Dairy Product and Federal Order Class Prices
Changes in the monthly dairy product prices in the National Dairy Product Sales Report (NDPSR) from September to October were again relatively modest for butter, nonfat dry milk and, to some extent, for dry whey. DNPSR cheese prices were again the exception, rising strongly in October after falling sharply a month before, for their second major price run-up this year.
Another round of USDA food-box purchases were a key driver of the October rise. Remaining often out of sync, as it has for the past several months, the Class I price dropped more than $3/cwt I October while Class III rose over $5/cwt, portending another month of large negative producer price differentials that month.
Retail prices for whole and low-fat fluid milk were lower in October than a month earlier, by larger amount than typical in recent months. Natural cheddar cheese prices were slightly lower at retail while butter rose slightly.
Milk and Feed Prices
The downswing in cheese prices that started in July continued in September, taking milk prices down with it. The September U.S. average all-milk price was $0.90/cwt lower than the August price and $2.60/cwt below July’s. Rising corn and soybean meal prices combined with the lower milk price to drop the Department margin under the Dairy Margin Coverage (DMC) program just under $9.50 per cwt maximum level coverage under the program, the fourth time this year when the margin came in below this level.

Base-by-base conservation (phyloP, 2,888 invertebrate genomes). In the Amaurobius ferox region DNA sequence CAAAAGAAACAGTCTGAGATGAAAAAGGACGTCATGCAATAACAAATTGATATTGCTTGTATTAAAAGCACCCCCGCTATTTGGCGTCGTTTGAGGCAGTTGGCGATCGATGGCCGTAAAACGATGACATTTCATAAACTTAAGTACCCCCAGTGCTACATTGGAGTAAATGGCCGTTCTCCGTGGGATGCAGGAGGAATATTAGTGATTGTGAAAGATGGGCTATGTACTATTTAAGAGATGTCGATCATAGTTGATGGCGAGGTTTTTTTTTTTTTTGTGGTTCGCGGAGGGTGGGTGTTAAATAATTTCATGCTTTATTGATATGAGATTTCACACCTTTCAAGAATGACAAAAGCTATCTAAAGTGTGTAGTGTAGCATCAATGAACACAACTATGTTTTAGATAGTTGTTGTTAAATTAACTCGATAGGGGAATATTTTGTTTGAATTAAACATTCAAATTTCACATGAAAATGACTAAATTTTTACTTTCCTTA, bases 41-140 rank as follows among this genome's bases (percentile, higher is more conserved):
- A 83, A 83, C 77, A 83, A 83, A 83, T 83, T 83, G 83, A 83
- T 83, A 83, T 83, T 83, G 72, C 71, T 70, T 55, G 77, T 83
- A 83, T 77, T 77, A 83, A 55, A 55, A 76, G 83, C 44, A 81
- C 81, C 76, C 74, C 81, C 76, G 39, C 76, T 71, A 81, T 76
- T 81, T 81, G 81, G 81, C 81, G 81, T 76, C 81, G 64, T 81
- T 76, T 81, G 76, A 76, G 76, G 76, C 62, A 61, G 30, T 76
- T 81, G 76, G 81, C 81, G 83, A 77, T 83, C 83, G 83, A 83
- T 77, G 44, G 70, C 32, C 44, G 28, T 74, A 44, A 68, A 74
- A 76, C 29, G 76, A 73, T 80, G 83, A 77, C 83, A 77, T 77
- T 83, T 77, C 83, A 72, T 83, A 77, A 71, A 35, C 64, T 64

As of mid-November, dairy futures indicated that butter and nonfat dry milk prices would gradually rise through next year, while dry whey prices would remain fairly stable. Cheese prices, on the other hand, were expected to drop, from almost $2.50/lb. in November, to around $1.75/lb. by the end of the winter months, which would bring milk prices down by about $3/cwt over that period.
This outlook assumes that significant USDA purchases, particularly the food-box purchases that have been concentrated over relatively short periods this year, will end; it also takes account of growing milk production. With feed costs projected to rise over this period, the DMC margin is expected to drop below $9.50/cwt early in 2021 and generate payments average around $1/cwt through at least the first half of 2021.